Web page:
The Java runtime on your system allows programs written in the Java programming language to run on your system, similar to how having Flash Player installed allows you to view Flash content in Web pages. If you do not ever use Java-based programs, then you do not need to keep an active Java runtime on your computer and can uncheck those options to disable the Runtimes.

If you are unsure whether or not you use Java programs, then uncheck the Runtimes listed and try using your computer normally. If you run into a program that requires Java, then you will be prompted with a warning that states you need to install a Java runtime to use it, in which case you can re-enable the Java Runtimes and continue using the program.

As for whether or not simply having Java enabled is a good idea, these days a number of security vulnerabilities have been found in the software, and as with any runtime (a collection of support software that allows specific code to run) it is best to keep it disabled unless you specifically use it.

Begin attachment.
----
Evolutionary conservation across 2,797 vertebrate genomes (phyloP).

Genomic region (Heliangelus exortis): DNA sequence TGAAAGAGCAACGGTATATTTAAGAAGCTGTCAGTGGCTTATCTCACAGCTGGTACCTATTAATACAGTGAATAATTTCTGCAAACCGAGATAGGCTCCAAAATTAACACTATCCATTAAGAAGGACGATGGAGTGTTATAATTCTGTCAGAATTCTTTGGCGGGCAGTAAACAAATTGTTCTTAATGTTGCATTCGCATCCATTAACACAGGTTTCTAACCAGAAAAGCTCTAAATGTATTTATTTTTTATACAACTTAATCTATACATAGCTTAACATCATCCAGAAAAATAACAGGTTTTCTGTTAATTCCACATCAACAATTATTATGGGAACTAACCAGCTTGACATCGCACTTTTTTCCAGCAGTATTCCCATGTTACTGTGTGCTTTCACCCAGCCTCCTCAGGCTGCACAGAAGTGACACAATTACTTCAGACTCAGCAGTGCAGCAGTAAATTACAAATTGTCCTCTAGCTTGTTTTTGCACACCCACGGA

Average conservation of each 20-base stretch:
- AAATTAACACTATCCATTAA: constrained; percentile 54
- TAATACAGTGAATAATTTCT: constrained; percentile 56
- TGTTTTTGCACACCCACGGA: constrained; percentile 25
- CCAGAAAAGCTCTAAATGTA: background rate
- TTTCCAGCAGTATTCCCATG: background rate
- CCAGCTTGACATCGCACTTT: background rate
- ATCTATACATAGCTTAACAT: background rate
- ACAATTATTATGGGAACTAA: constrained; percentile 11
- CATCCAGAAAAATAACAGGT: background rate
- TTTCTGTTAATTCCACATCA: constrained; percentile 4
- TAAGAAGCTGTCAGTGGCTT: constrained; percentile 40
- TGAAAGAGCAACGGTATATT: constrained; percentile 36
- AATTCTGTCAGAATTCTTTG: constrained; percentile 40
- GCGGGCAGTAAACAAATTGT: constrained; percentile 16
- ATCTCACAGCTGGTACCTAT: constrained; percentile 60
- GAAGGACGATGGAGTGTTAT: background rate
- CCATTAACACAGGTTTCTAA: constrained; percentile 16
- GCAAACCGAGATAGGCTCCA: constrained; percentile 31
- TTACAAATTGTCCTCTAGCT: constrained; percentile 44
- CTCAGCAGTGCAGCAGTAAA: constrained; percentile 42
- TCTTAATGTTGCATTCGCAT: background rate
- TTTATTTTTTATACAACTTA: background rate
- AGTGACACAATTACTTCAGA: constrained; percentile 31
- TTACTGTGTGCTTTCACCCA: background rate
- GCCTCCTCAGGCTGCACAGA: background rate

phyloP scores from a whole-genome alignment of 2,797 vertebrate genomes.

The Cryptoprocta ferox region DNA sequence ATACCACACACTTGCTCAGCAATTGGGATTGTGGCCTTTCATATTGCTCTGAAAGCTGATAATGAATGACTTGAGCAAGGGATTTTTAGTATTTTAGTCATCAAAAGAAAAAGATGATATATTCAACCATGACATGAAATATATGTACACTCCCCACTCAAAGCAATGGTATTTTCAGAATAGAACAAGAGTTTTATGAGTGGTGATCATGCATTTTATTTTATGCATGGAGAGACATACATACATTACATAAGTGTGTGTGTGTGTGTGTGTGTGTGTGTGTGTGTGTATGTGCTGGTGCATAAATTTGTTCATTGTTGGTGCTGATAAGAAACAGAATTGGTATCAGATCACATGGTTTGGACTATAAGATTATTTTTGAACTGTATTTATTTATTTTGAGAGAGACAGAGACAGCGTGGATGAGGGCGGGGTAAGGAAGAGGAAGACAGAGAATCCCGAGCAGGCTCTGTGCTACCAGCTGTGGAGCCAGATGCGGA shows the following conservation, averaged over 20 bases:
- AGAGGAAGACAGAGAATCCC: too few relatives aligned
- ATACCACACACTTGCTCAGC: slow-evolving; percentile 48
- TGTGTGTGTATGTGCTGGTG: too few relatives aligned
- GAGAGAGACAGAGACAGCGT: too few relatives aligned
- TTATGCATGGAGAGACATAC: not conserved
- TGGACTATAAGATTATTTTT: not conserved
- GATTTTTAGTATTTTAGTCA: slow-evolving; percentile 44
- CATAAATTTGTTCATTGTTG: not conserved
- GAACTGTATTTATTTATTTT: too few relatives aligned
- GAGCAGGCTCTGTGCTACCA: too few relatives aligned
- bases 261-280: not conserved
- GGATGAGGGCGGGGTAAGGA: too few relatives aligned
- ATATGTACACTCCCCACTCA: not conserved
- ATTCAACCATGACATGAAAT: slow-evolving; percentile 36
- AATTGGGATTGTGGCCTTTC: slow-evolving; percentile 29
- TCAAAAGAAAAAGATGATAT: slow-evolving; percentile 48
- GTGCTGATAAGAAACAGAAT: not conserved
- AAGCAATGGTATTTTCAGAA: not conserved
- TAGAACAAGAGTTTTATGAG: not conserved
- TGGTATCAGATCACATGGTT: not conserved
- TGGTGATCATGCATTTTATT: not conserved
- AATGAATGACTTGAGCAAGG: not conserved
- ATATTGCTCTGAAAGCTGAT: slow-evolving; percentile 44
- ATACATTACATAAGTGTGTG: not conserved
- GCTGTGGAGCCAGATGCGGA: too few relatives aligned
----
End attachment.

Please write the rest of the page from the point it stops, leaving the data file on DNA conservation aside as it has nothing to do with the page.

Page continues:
Question: Maintaining Mountain Lion in corporate networks
MacFixIt reader Perry asks:

I'd like to hear your thoughts on how to maintain Mountain Lion updates in the corporate world, multiple users with individual App Store accounts? There's got to be a better way, right?

Often corporate network admins will bind Mac systems to an Active Directory or Open Directory service and manage them from there using their own software update servers; however, often this is a bit of a burden to set up and maintain, especially for smaller businesses. Therefore, network admins often set up each system with its own administrative account that can be used to access the Mac App Store with the same Apple ID (i.e., that for the corporation) and get updates to the OS and other software that is installed on the systems.

Question: Running MacBooks on a dead battery
MacFixIt reader Arturo asks:

If my MacBook's battery dies, can't I just plug it into an AC outlet and power it there when using the computer? I know this defeats the portability issue but it is still possible to use the Macbook Pro with a dead battery just plugging it into an AC outlet, isn't it?

This is definitely possible, though in some instances the system requires a small amount of charge in the battery to boot the system, even when connected to wall power. This is especially true if you are using a mismatched power supply such as Apple's 60-watt power supply in a system that requires the 85-watt supply. Therefore the MacBook will run when connected to the AC adapter even if the battery is not able to hold a charge for very long; however, it may depend on the battery being able to hold at least some charge. Additionally, it will take a very long time of use for the battery to deplete to this state (perhaps a decade or even longer for most uses).